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Pegasus, a Story of Corruption?

Under Reserve features fact-checked news written by journalists and contributors to EL UNIVERSAL
Vidal Díaz-Leal, chief of the Federal Ministerial Police - File photo/EL UNIVERSAL
Mexico City
OPINION: Under Reserve
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Pegasus, a story of corruption?

The information on the purchase of a highly-sophisticated Israeli spyware, Pegasus, by the Office of the Mexican Attorney-General (PGR) in October 2014 – which cost 32 million American dollars and was bought from a recently created company, with no experience in the matter, under a figurehead, and that previously to this contract had no other sales – raised the alarm at the highest spheres of the Federal Government. We're told there is someone who witnessed the purchase of this spyware first-hand and could have key information on the matter. It's none other than our current Chief of the Federal Ministerial Police, Vidal Díaz-Leal Ochoa, who was at the forefront of the National Center for Planning, Analysis, and Intelligence against Organized Crime of the PGR, between October 2014 and January 2015. Mr. Vidal not only had access to use Pegasus, but he also saw the procurement process up close, since he was the Chief of Intelligence of the PGR. Perhaps now a majority of the six members of the Coordination Committee of the National Anti-Corruption System will decide the procurement of Pegasus has legal basis considering there may be alleged acts of corruption involved, and as such, agree to handle the case. It would be quite interesting to know what Mr. Vidal has to say about the purchase to alleged figureheads. This story has just begun, but is it a story of corruption?

Beltones, Mancera and Madero with the Galileans

The Democratic Revolution Party (PRD) movement of the Galileans is holding an important meeting next week in order to discuss the electoral process of 2018 and the coalition governments. We've heard this new movement is led by Guadalupe Acosta Naranjo, who invited to the event the former national leader of the ruling National Revolutionary Party (PRI) Manilo Fabio Beltrones, former national leader of the National Action Party (PAN) Gustavo Madero, and the current Major of Mexico City, Miguel Ángel Mancera. The meeting will be held at a hotel in the City of Mexico next August 1. The next day, several issues will also be discussed with the former council member, current president of the Federal Electoral Institute, José Woldenberg, and writer Enrique Krauze.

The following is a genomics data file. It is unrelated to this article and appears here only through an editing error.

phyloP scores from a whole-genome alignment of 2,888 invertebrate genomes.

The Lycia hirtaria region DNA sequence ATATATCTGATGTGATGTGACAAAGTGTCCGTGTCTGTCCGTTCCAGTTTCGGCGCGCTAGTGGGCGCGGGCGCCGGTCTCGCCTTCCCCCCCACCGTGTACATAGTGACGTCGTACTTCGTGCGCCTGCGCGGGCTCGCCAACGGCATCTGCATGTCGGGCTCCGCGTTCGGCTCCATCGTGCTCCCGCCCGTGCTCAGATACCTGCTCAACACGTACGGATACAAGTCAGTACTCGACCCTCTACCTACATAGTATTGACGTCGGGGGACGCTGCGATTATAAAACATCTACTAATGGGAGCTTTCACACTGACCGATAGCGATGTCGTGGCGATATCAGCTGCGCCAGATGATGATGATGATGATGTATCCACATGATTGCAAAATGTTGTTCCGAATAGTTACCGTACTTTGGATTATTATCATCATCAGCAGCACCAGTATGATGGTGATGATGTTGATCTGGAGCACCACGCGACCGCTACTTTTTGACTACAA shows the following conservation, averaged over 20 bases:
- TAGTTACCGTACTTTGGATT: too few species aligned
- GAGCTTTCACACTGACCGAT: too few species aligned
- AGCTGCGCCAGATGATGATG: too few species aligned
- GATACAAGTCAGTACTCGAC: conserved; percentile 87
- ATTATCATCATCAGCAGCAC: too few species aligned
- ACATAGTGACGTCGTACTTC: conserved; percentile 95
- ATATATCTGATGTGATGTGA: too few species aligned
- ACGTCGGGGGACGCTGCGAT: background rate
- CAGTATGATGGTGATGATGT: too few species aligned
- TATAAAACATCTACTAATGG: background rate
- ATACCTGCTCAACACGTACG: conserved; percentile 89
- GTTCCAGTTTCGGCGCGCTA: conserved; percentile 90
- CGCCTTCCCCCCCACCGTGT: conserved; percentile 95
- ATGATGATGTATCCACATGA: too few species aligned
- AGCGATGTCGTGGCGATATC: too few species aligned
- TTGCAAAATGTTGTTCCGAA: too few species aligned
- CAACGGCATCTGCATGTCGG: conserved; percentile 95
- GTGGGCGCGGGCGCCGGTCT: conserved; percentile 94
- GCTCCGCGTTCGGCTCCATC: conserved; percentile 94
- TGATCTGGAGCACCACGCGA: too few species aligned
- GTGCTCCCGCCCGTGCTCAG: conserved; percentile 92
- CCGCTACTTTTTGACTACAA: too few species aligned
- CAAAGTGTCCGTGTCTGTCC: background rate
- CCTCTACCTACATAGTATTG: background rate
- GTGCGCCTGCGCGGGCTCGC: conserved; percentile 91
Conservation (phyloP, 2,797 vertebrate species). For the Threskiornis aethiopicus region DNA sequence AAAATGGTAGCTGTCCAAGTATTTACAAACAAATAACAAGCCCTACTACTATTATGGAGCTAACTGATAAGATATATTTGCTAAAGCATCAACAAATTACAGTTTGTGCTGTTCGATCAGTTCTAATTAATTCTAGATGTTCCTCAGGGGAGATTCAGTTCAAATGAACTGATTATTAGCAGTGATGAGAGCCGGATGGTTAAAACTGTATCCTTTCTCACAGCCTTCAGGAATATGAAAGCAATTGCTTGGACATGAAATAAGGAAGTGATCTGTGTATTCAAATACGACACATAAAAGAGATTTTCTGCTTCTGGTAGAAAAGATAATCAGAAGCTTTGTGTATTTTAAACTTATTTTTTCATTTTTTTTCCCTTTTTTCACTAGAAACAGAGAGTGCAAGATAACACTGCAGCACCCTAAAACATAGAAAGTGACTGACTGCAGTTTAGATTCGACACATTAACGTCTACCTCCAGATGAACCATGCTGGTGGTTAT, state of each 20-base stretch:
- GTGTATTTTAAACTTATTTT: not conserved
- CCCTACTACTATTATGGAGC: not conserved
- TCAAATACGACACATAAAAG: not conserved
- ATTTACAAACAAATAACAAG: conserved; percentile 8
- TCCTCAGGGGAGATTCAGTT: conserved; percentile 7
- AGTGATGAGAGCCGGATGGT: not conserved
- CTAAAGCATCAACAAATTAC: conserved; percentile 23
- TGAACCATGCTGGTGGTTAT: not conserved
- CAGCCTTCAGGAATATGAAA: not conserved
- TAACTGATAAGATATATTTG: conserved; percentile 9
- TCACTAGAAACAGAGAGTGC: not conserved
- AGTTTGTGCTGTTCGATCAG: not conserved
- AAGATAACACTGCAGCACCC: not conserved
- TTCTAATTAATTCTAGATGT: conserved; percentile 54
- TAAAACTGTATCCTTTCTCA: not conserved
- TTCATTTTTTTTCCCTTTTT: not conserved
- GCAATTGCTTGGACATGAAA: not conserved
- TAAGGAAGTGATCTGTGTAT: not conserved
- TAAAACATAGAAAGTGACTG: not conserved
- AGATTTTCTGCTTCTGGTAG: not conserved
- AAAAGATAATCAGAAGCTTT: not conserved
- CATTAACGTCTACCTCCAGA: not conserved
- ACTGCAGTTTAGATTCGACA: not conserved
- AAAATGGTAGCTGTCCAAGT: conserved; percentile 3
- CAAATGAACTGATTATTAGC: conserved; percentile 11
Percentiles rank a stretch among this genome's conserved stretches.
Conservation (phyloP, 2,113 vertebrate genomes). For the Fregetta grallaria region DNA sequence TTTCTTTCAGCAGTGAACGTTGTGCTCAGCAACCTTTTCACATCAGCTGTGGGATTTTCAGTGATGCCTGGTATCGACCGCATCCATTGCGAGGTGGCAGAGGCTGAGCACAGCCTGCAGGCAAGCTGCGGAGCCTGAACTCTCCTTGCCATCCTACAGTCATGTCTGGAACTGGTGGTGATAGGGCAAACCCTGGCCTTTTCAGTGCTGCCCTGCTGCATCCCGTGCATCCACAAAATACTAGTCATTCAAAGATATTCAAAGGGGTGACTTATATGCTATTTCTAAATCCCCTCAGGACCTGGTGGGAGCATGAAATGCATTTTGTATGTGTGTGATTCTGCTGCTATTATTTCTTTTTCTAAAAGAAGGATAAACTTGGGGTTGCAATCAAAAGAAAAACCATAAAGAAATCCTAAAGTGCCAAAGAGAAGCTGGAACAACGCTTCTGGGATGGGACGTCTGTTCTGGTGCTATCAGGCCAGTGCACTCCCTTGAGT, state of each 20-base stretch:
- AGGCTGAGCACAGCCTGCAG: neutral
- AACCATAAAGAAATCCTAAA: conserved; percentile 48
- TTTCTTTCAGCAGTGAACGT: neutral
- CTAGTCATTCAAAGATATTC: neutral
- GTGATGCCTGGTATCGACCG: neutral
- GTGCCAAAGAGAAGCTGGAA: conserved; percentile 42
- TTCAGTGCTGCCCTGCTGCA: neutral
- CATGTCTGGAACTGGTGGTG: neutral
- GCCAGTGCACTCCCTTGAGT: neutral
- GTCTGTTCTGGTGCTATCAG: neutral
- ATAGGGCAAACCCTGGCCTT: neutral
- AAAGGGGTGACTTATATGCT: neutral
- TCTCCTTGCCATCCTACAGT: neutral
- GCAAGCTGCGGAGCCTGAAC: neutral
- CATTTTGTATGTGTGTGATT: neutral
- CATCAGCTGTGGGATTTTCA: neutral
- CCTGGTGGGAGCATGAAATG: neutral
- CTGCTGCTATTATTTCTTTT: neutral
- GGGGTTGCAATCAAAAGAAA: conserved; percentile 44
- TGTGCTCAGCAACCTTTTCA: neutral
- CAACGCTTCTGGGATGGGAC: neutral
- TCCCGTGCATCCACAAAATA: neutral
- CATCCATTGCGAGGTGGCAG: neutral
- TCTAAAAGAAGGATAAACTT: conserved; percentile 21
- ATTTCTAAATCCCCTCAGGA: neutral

Who outed Manuel Velasco?

The proliferation of presidential candidate nominees is a sign of a succession that will take place in 2018. For instance, the National Action Party (PAN) and the Democratic Revolution Party (PRD) have placed their catalog of key players, while the Green Party (PVEM) decided to break up with the ruling Institutional Revolutionary Party (PRI) and enter the competition with their modestly symbolic 5% of preference, they say, according to the polls. In a matter of hours they had already “outed” their first nominee, Senator Carlos Alberto Puente Salas, and we're told Chiapas Governor, Manuel Velasco Coello, expressed his support in favor of scientists Julia Carabias and Cuauhtémoc Cárdenas as possible candidate nominees of a Green Party that would break with the PRI, only for the presidential campaign. We're still waiting news on Governor Velasco, who in ealry 2015 said he had no interest in running for president. Will he be interested now? Will someone out him?

Agreement against Human Trafficking

Today is the World Day against Trafficking in Persons, an issue that Mexico is seeking to fight. Our sources say the Secretary of the Interior, Miguel Ángel Osorio Chong, is fully immersed in this issue and on Monday he will sign a collaboration agreement with the United Nations (UN) at their offices in Mexico, to fight this crime, which last week reared its ugliest head when in San Antonio, Texas, in the United States, 10 people died suffocated – seven of them, Mexicans – inside a trailer container when the vehicle was abandoned by the traffickers together with 30 people more, most of them also Mexican.


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